Allergic reactions can be treated in various ways. Prevention of allergic reactions can be achieved by desensitization (hyposensitization) therapy, which can be used to reduce the hypersensitivity reaction through repeated injections of allergens. Extremely dilute concentrations of known allergens (determined from the allergen tests) are injected into the patient at prescribed intervals (e.g., weekly). The quantity of allergen delivered by the shots is slowly increased over a buildup period until an effective dose is determined and that dose is maintained for the duration of treatment, which can last years. Patients are usually encouraged to remain in the doctor’s office for 30 minutes after receiving the injection in case the allergens administered cause a severe systemic reaction. Doctors’ offices that administer desensitization therapy must be prepared to provide resuscitation and drug treatment in the case of such an event.
Desensitization therapy is used for insect sting allergies and environmental allergies. The allergy shots elicit the production of different interleukins and IgG antibody responses instead of IgE. When excess allergen-specific IgG antibodies are produced and bind to the allergen, they can act as blocking antibodies to neutralize the allergen before it can bind IgE on mast cells. There are early studies using oral therapy for desensitization of food allergies that are promising. These studies involve feeding children who have allergies tiny amounts of the allergen (e.g., peanut flour) or related proteins over time. Many of the subjects show reduced severity of reaction to the food allergen after the therapy.
There are also therapies designed to treat severe allergic reactions. Emergency systemic anaphylaxis is treated initially with an epinephrine injection, which can counteract the drop in blood pressure. Individuals with known severe allergies often carry a self-administering auto-injector that can be used in case of exposure to the allergen (e.g., an insect sting or accidental ingestion of a food that causes a severe reaction). By self-administering an epinephrine shot (or sometimes two), the patient can stem the reaction long enough to seek medical attention. Follow-up treatment generally involves giving the patient antihistamines and slow-acting corticosteroids for several days after the reaction to prevent potential late-phase reactions. However, the effects of antihistamine and corticosteroid treatment are not well studied and are used based on theoretical considerations.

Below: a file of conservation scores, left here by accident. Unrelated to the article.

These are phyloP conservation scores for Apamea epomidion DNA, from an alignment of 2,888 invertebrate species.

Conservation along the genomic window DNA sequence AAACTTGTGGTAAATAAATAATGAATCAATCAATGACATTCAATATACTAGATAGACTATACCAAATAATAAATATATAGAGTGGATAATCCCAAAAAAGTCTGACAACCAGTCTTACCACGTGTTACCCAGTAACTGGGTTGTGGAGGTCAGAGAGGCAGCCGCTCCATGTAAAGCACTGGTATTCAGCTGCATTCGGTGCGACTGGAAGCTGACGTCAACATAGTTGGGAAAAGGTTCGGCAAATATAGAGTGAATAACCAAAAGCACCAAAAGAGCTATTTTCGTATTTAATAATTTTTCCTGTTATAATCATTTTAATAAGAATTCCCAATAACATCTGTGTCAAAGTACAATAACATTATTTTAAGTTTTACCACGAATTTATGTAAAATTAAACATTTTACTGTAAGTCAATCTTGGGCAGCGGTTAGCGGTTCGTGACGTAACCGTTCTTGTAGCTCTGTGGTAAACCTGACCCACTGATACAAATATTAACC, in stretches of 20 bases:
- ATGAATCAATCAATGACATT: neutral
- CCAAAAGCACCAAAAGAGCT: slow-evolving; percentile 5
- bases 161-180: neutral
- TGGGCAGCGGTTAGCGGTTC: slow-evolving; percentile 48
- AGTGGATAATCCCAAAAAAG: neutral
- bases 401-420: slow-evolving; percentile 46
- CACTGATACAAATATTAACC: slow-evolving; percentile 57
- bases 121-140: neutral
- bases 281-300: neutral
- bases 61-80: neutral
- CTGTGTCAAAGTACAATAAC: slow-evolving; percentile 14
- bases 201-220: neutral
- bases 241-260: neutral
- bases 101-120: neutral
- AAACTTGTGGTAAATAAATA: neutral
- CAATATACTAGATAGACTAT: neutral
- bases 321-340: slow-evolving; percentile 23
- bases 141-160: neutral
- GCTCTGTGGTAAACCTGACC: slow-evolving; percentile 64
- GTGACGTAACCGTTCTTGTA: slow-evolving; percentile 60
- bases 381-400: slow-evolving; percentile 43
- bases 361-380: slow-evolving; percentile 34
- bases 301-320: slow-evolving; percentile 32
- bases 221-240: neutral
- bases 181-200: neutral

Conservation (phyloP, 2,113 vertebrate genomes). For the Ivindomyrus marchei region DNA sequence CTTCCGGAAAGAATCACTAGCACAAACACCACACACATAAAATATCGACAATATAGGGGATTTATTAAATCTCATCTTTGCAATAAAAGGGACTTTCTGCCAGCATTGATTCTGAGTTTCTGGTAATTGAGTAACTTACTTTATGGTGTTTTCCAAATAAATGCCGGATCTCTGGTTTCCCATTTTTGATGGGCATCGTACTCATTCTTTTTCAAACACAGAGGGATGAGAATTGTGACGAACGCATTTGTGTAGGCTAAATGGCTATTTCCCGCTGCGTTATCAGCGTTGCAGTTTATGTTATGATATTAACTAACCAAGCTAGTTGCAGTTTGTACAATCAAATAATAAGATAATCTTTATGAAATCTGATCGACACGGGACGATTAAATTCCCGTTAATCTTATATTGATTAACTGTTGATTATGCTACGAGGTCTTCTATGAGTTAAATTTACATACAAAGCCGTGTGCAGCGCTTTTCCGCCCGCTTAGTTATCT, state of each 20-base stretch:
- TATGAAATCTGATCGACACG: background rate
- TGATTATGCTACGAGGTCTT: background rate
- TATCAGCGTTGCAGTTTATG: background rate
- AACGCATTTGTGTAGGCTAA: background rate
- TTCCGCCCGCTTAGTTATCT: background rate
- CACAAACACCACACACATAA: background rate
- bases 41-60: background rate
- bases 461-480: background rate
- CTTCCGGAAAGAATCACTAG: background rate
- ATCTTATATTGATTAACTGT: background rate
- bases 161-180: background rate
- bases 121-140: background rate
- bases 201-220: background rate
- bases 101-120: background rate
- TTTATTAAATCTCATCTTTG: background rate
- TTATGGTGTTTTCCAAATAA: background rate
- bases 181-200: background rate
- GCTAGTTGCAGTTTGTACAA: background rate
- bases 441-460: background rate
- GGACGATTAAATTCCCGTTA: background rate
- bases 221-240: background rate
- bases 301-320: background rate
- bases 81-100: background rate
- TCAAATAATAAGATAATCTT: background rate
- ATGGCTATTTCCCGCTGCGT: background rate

Treatment of milder allergic reactions typically involves antihistamines and other anti-inflammatory drugs. A variety of antihistamine drugs are available, in both prescription and over-the-counter strengths. There are also antileukotriene and antiprostaglandin drugs that can be used in tandem with antihistamine drugs in a combined (and more effective) therapy regime.
Treatments of type III hypersensitivities include preventing further exposure to the antigen and the use of anti-inflammatory drugs. Some conditions can be resolved when exposure to the antigen is prevented. Anti-inflammatory corticosteroid inhalers can also be used to diminish inflammation to allow lung lesions to heal. Systemic corticosteroid treatment, oral or intravenous, is also common for type III hypersensitivities affecting body systems. Treatment of hypersensitivity pneumonitis includes avoiding the allergen, along with the possible addition of prescription steroids such as prednisone to reduce inflammation.
Treatment of type IV hypersensitivities includes antihistamines, anti-inflammatory drugs, analgesics, and, if possible, eliminating further exposure to the antigen.
Parker, N., Schneegurt, M., Thi Tu, A.-H., Forster, B. M., & Lister, P. (n.d.). Microbiology. Houston, Texas: OpenStax. Access for free at: https://openstax.org/details/books/microbiology